• “He was buried”: These three words don’t get enough press, but they are a key part of the Gospel. Jesus was buried is the ground. This means that his body was dead. It wasn’t some theoretical sacrifice. He was placed in a tomb, again according to prophecy. The world hates the tomb, because it implies that what is claimed about the life and resurrection aren’t merely theoretical, they are empirical. The Tomb in which is body laid no longer has a body in it. He didn’t faint, his body wasn’t stolen, we won’t find some other grave of Jesus. But the world wishes if there was one place that Jesus actually could still be found, it would be in a tomb so it could be claimed that he is just a man and not God.
  • “He was raised on the third day”: These words the world hates because they speak of the power of God to raise himself from the dead. He has a power that no one else knows and that no other religious leader can lay claim to. Jesus is the firstborn from the dead (Rev 1:4), and he died and rose to bring his sons and daughters with him into glory. His resurrection is a conclusive proof that every other claim he made was true, and that he can be trusted.
  • “He appeared to Cephas … the twelve … the 500.” Again, these words add to the verification factor. It’s not just that these people saw him in some vision or vapor. They saw him in the flesh, they recognized him and they worshipped him. When we see testimony of multiple eyewitnesses submitted to the court, those who are open to receive evidence will receive it gladly, and those who’s minds are made up to be opposed (for selfish reasons, I might add) will respond accordingly with rejection and hatred.
  • “He appeared to me.” This may be the most offensive of all. Paul has a personal testimony of encountering and responding to the risen Christ. This is true of every one of his followers as well. Those who claim to be Christians claim that he is risen and living, and they have encountered Him as well. The world hates the one who claims “God spoke to me.” But in Jesus, that is what God has done to each of us who believe. The world will hate us for it.

If we had more time today in this article, I’d love to spend it examining in the same way Titus 2:11-14 and the Gospel truths of what Jesus is returning to do and what he is doing in his church. If you have some time, read that passage as well and ask yourself as you examine it: “What does the world hate about Jesus & his followers?”

From top to bottom, what I want you to see is that those who embrace Jesus love him fully for all that he is, and those who oppose Jesus hate him fully as well. As you embrace Jesus, take Him fully for all that he is, and rest is His love as you face whatever challenges today may hold. The world may hate us, but Jesus loves us, and that love should hold us and compel us to live in this world with that Love in mind everyday, seeking to save the lost and to bring to belief those who would believe.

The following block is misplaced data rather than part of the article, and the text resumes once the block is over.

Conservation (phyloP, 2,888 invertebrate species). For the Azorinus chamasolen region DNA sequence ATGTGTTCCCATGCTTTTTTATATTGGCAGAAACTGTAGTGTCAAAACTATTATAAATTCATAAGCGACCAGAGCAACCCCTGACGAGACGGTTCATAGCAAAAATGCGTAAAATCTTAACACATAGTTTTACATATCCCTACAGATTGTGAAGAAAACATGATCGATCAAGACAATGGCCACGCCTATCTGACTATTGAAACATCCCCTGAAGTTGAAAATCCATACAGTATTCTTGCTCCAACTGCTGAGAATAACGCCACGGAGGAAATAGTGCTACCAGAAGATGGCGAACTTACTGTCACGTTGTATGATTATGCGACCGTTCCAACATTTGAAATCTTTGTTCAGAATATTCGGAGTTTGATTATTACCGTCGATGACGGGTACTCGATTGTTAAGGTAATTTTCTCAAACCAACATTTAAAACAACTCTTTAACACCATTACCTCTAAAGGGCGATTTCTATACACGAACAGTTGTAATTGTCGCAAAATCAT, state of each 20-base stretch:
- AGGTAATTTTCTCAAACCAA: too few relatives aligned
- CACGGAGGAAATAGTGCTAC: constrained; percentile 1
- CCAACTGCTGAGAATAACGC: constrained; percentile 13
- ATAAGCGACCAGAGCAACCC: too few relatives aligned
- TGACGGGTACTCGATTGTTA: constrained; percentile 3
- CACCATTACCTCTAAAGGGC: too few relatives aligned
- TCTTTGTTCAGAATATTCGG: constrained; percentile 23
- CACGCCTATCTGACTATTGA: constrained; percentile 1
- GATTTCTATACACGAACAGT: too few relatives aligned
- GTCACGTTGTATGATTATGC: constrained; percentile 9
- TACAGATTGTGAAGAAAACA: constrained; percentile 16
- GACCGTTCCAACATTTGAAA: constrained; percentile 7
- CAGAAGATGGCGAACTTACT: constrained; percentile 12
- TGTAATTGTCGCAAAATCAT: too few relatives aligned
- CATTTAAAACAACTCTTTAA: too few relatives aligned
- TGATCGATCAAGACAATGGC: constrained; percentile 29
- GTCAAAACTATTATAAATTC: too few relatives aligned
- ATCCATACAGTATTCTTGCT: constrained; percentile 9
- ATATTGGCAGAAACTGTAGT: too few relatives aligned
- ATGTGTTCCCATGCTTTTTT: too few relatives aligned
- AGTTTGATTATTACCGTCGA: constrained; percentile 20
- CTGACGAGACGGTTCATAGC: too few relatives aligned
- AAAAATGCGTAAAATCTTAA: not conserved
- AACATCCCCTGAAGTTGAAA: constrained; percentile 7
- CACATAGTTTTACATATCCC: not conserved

Standing strong in His love with you,

Pastor Nate



Peace Be With You

By Pastor Nate Powell

No matter where you look in the world, there is trouble. Nearly everyone wants peace of some kind. Obviously, the peace that the pot-smoking hippie of the 60’s and the war-scarred Vietnam vet seem to be at the opposite of a political scale. One seems to seek a peace that puts aside all rules and cultural taboos, the other seems to seek a peace that waits in a future free from communism. But I think there is a common desire on the part of both the pacifist and the warrior: they long for a day that all weapons are laid down, and there is peace in the world.

What they long for is eternity. Solomon wrote in Ecclesiastes that God “has put eternity into man’s heart.” [Ecclesiastes 3:11] There is an innate knowledge and longing for what is to come outside of this flesh, this time, and the confines of this life. We long for God’s peace. But what we want in this life, we will not have in the tangibles senses in which we want it. That peace will truly only be achieved when the forces of evil are vanquished on the day of Jesus’ return. Until then, we will have trouble. Jesus promises that for all of us in John 16:33: “In the world you will have tribulation.” We can count on it, that until the end of time, trouble with surround us, conflict with happen, battles and wars will rage. But Jesus goes on to remind us “take heart; I have overcome the world.” This is why he says these things to us, “so that we [his followers] may have peace.”

The peace of Jesus Christ is not always an external peace in this life. It can be. He can heal wounds between families, between brothers or between enemies. But his peace that he promises to each believer in this passage is a deep and abiding peace that we encounter thru the presence of the Holy Spirit. It’s not some “peace” of which the hippies spoke but never realized. It’s beyond a peace which is simply a laying down of arms. It’s a knowledge that when we are in Jesus, when his words abide in us, we have peace with God. His Spirit is living in us and guiding us.